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Remembering Rick Finkelstein – Tribute to a Hero

October 1, 2013

“It is with heavy hearts that we announce that Rick Finkelstein has passed away. Our hearts go out to his friends and family at this sad time. Rick was the hero of the film ‘The Movement’ and in that role he inspired many people to get out of their comfort zones and put life in motion. Rick was not one to let physical disability, or any sort of setback, hold him back. We’re certain that ‘The Movement’ was only one of many arenas where Rick showed this sort of inspiring determination. Thank you, Rick.”

                  – Kurt Miller, Director/Producer/Founder ‘The Movement’ – Make A Hero

On October 1st, 2013, Rick Finkelstein, long-time Universal Pictures Executive and hero of Make A Hero’s first adaptive sports films ‘The Movement’, passed away after a difficult battle against cancer. Mr. Finkelstein was 64 years of age.

An active skier, Rick was paralyzed from the waist down on a ski trip in Aspen, CO in 2004. He spent the next 6 years through nine surgeries trying to stay alive, maintain his life, and his career.

“In the beginning, they were very surprised that I had survived the crash”, said Rick. “For the longest time I had no desire to put on skis and get back on the mountain, then … I just started missing it so much”.

Courageously, Rick choose to face his fears, adapt to his new way of being, and re-kindle his love of skiing. This time Rick would utilize a mono-ski to glide across the slopes.

Moreover, he allowed for his journey into adaptive sports to be documented on film, in order to serve as inspiration to others who were either born with paralysis, or had become paralyzed as a result of a traumatic event later in life.

Mr. Finkelstein became the inspiration for and subject of “The Movement: One Man Joins an Uprising” seen in the trailer, below. His perspective, perseverance, and legacy, make him a true hero.

Rick Finkelstein will be deeply missed.

“It is with heavy hearts that we announce that Rick Finkelstein has passed away. Our hearts go out to his friends and family at this sad time. Rick was the hero of the film ‘The Movement’ and in that role he inspired many people to get out of their comfort zones and put life in motion. Rick was not one to let physical disability, or any sort of setback, hold him back. We’re certain that ‘The Movement’ was only one of many arenas where Rick showed this sort of inspiring determination. Thank you, Rick.” 

              – Kurt Miller, Director/Producer of ‘The Movement’, Founder of Make A Hero

Discussion - 2 Comments

  • Ford Feb 22, 2016 

    SCS Page 3 February 2016
    TWIN CITIES DOCTORS
    RECEIVE GRANT TO STUDY
    PROMISIN G THERAPY FOR
    SPINAL CORD INJURIES
    SCS INTRODUCTION
    What follows is a summary of the grant that was awarded to Dr. Ann Parr of the University of Minnesota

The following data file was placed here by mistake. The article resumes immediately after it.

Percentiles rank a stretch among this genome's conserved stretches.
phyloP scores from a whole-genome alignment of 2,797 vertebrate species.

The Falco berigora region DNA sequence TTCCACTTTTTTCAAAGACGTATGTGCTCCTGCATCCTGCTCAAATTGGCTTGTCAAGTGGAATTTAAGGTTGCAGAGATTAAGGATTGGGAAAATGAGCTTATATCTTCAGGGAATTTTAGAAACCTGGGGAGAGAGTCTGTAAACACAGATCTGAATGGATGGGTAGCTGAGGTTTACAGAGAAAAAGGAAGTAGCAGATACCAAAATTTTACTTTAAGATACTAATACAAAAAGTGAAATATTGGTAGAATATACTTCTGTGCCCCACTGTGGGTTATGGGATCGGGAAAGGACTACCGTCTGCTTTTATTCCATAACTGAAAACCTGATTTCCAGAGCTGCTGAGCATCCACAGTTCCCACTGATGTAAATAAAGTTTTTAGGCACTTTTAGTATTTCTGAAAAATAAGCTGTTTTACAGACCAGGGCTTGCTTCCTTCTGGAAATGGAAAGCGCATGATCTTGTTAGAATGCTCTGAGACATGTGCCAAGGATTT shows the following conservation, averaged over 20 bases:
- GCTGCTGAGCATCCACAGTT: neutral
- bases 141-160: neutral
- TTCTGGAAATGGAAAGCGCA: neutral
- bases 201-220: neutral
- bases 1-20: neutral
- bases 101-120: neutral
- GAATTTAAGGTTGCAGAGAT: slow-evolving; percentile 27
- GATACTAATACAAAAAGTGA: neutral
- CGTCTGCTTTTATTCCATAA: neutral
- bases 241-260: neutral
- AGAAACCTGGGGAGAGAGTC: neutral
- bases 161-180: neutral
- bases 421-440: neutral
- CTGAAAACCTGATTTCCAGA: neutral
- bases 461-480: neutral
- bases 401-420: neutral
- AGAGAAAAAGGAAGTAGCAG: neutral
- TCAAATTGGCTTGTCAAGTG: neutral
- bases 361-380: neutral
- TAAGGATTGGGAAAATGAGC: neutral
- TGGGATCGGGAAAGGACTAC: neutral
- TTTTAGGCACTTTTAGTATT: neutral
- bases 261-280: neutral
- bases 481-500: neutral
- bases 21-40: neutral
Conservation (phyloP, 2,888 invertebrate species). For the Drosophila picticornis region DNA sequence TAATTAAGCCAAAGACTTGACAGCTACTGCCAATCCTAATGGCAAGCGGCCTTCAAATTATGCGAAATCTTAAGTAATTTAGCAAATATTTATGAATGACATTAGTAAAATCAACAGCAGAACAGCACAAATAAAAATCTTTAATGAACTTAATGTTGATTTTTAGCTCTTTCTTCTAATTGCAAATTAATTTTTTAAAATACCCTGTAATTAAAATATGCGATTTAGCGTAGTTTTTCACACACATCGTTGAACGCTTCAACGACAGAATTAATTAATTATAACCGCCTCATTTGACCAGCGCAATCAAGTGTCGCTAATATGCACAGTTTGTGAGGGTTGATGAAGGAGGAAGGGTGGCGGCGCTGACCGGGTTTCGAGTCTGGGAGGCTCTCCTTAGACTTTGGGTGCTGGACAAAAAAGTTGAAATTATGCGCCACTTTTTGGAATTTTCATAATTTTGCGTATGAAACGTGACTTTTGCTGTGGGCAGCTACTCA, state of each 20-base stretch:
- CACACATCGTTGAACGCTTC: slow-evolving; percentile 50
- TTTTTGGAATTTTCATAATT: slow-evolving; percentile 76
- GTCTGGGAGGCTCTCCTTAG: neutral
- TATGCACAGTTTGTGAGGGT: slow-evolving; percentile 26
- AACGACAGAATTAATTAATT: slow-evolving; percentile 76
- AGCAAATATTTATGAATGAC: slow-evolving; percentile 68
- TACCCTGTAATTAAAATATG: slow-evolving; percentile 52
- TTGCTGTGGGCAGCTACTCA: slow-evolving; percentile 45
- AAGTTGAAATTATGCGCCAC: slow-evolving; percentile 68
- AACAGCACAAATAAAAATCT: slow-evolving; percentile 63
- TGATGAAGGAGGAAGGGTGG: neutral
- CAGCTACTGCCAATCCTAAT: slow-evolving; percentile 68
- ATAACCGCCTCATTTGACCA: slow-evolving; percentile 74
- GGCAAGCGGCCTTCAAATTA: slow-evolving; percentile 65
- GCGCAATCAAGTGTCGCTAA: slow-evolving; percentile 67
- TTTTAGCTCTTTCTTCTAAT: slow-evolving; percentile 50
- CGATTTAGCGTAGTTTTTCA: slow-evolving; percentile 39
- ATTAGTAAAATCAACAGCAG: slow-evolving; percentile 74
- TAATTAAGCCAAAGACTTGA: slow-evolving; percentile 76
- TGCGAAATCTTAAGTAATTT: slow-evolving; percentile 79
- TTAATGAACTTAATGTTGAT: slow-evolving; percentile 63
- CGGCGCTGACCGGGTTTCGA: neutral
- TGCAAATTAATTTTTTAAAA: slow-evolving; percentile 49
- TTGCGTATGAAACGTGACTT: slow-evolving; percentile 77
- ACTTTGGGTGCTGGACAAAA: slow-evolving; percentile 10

Stem Cell Institute. This will be a collaborative effort between Spinal Cord Society and Dr. Parr’s lab.
    The details and outline of the project will be presented in the March issue of the SCS Newsletter and will
    involve some chemistry involving the rose bengal/scar ablation treatment along with the OPC cell line
    from Dr. Parr’s lab. The $125,000 received by Dr. Parr was part of the Omnibus Higher Educaton Bill to
    support spinal cord injury and traumatic brain injury. Her project is one of six projects pertaining to
    spinal cord injury and is further discussed on page 4. SCS funds will be leveraged with this grant.—RAS
    Project Title: Oligodendrocyte Progenitor Cells and Scar Ablation for the Treatment of Chronic
    Spinal Cord Injury
    Principal Investigator: Ann M. Parr, MD, PhD
    Institutional Affiliation: University of Minnesota
    Grant Award: $125,000
    Project Purpose: This project focuses on the critical need for new treatment paradigms for patients with chronic
    spinal cord injuries. One major barrier to regeneration after SCI is the formation of the glial scar. This project
    will use a novel method for neatly ablating glial scar tissue in chronic SCI which, in combination with other
    therapies, shows significant promise in improving locomotor outcomes in individuals with previously
    untrcatable. chronic SCI. The research team has successfully removed existing glial scars in chronically
    contused rat spinal cords using a rose Bengal—based phototoxic approach. This represents the most promising
    novel therapeutic approach to scar ablation in the central nervous system for chronic SCI. With a focus on
    translation to the clinic, proposed methods are compatible with cGMP manufacturing processes to enable
    seamless clinical translation of the research. This innovative project could provide pre—clinical data for an
    application to the FDA for a Phase I clinical trial.
    Copyright SCS 2016 All rights reserved

    Reply
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